Florida’s “stand your ground” statute, in short, gives a person the right to use deadly force “if he or she reasonably believes that using or threatening to use such force is necessary to prevent imminent death or great bodily harm to himself or herself or another or to prevent the imminent commission of a forcible felony,” all without a “duty to retreat.”

Under standard self-defense laws, someone who’s facing a dangerous threat must retreat if it’s safe to do so, with use of force only legally available as a last resort — this is what’s called the “duty to retreat.”  By this standard, you can only use deadly force if you cannot safely avoid harm or death by, for example, running away or hiding.

But if a “stand your ground” law is in place, someone can, well, stand his ground, and use lethal force even if he can safely retreat while under imminent threat. There are also “castle doctrine” laws, which remove the duty to retreat in a legally occupied setting, such as your home, office, or car (your “castle”). “Stand your ground” is an expansion of “castle doctrine”: While the latter only removes the duty to retreat in your home, the former removes the duty to retreat everywhere — whether you’re in a grocery store, in a park, or on a street.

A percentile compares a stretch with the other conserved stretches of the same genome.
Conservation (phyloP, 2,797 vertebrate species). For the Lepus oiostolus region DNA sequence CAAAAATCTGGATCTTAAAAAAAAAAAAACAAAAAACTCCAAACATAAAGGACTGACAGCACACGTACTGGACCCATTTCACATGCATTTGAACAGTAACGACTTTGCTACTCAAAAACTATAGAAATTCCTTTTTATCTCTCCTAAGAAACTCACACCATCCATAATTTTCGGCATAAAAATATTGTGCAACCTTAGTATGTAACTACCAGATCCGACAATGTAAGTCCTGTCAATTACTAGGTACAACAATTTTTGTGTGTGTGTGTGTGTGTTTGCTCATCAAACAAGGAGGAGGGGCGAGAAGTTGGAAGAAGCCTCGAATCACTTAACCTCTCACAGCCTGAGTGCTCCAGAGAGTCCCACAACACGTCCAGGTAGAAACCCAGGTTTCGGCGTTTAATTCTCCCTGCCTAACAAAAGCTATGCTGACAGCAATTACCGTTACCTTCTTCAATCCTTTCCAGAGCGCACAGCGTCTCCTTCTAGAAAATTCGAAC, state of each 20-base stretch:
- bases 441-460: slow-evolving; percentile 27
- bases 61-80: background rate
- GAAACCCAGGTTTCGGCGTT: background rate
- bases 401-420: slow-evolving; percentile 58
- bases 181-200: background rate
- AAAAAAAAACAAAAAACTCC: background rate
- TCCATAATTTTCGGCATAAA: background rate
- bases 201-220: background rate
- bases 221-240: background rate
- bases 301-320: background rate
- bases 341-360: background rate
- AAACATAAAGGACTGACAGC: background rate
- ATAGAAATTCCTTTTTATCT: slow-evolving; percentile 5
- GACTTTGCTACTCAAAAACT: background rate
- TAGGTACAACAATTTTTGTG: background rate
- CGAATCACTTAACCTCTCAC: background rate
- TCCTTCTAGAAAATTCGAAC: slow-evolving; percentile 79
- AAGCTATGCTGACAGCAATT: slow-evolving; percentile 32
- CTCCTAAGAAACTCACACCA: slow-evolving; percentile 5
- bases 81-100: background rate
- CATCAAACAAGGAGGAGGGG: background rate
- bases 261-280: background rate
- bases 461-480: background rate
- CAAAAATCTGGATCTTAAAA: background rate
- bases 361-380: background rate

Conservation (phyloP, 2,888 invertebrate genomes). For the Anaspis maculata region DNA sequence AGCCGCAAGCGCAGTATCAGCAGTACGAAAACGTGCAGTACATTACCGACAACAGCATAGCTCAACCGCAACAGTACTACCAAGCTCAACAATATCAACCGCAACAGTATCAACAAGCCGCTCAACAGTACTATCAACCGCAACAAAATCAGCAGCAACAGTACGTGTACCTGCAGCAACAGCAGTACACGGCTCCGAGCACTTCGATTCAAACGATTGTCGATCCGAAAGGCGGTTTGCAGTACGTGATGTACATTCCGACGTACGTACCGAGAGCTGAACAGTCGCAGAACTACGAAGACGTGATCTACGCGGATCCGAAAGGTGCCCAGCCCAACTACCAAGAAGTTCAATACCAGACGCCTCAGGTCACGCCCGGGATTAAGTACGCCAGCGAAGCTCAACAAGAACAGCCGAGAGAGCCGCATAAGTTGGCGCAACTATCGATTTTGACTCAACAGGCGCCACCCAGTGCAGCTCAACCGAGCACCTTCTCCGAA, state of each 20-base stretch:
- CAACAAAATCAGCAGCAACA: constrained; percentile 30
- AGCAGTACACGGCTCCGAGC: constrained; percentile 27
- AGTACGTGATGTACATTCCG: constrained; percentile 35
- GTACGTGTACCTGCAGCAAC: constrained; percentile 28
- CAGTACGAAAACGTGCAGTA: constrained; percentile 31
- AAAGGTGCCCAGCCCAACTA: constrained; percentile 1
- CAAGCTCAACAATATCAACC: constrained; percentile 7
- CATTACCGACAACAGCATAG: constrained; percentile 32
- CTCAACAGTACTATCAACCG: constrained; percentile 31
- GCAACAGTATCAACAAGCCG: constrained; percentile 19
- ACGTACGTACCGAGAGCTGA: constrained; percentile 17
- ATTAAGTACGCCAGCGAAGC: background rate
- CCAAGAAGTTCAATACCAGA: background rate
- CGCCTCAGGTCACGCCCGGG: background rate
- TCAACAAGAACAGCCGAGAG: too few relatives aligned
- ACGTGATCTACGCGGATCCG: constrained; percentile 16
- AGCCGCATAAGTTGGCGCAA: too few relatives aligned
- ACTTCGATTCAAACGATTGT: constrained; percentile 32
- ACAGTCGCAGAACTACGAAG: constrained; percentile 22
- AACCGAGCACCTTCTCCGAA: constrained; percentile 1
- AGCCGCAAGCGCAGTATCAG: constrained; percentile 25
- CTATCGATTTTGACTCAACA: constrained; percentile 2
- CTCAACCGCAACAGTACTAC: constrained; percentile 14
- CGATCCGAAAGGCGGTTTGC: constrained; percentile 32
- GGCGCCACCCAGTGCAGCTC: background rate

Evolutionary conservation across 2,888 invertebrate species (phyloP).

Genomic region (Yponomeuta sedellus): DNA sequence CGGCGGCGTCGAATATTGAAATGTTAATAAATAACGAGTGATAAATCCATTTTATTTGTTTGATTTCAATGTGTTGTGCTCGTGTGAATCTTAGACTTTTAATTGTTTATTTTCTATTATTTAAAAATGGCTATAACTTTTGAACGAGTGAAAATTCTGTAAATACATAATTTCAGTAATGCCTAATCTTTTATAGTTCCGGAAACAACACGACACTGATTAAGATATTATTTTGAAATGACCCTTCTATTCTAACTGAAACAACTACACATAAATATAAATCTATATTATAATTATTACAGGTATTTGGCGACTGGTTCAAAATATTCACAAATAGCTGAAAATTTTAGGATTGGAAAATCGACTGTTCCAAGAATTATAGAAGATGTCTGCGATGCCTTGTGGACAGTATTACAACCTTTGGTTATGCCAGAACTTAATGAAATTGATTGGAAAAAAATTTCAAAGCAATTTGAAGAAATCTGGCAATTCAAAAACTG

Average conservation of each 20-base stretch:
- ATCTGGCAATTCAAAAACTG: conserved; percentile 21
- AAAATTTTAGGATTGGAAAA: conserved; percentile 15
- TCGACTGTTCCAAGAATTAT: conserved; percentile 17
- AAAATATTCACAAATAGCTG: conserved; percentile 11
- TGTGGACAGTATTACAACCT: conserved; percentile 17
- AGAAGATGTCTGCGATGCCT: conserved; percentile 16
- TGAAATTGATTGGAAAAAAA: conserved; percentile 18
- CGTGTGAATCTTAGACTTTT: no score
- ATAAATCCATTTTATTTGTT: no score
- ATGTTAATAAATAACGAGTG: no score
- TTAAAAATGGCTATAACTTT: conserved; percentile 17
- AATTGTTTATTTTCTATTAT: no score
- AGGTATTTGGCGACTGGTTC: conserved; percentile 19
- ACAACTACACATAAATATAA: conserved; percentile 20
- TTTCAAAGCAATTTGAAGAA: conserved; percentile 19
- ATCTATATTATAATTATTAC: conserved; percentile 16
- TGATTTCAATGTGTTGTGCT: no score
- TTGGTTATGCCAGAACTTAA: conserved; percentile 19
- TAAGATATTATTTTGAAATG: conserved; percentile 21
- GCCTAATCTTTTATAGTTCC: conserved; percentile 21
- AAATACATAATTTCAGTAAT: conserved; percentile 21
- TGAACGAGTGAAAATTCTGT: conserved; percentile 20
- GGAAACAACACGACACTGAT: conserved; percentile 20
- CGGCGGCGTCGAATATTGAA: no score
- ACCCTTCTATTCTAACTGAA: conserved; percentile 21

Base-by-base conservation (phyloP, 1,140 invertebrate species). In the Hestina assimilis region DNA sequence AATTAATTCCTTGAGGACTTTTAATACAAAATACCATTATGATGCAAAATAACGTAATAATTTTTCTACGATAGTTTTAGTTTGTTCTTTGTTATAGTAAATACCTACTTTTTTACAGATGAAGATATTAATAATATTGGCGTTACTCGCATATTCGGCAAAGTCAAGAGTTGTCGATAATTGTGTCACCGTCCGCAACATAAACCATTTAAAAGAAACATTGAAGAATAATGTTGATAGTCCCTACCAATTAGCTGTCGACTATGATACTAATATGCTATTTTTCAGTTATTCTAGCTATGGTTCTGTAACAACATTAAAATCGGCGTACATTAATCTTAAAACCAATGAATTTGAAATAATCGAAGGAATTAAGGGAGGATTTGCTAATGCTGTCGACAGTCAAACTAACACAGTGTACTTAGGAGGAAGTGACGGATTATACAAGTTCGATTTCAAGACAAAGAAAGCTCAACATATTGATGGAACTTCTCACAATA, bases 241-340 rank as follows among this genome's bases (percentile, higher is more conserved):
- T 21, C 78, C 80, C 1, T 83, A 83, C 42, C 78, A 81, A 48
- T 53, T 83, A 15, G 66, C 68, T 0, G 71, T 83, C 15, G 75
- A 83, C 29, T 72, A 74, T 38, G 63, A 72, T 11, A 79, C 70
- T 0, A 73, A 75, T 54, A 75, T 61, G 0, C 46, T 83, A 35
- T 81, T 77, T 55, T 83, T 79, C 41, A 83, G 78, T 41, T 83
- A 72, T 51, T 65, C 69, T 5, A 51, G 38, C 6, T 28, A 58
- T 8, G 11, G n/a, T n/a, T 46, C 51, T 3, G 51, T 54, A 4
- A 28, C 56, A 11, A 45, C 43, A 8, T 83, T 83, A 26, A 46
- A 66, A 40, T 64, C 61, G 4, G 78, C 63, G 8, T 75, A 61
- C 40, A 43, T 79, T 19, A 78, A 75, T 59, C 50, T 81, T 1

These legal concepts go back to 17th-century English common law, in which much of American law still finds its basis. The idea was that the king and his soldiers would keep the peace, while everyone else should step aside and avoid violence whenever possible. Similarly, in America today, we expect people to step aside to avoid civilian violence as much as possible while police provide protection. If you’re in a dangerous situation, you’re expected to retreat if you can, and call on the police to protect you if necessary.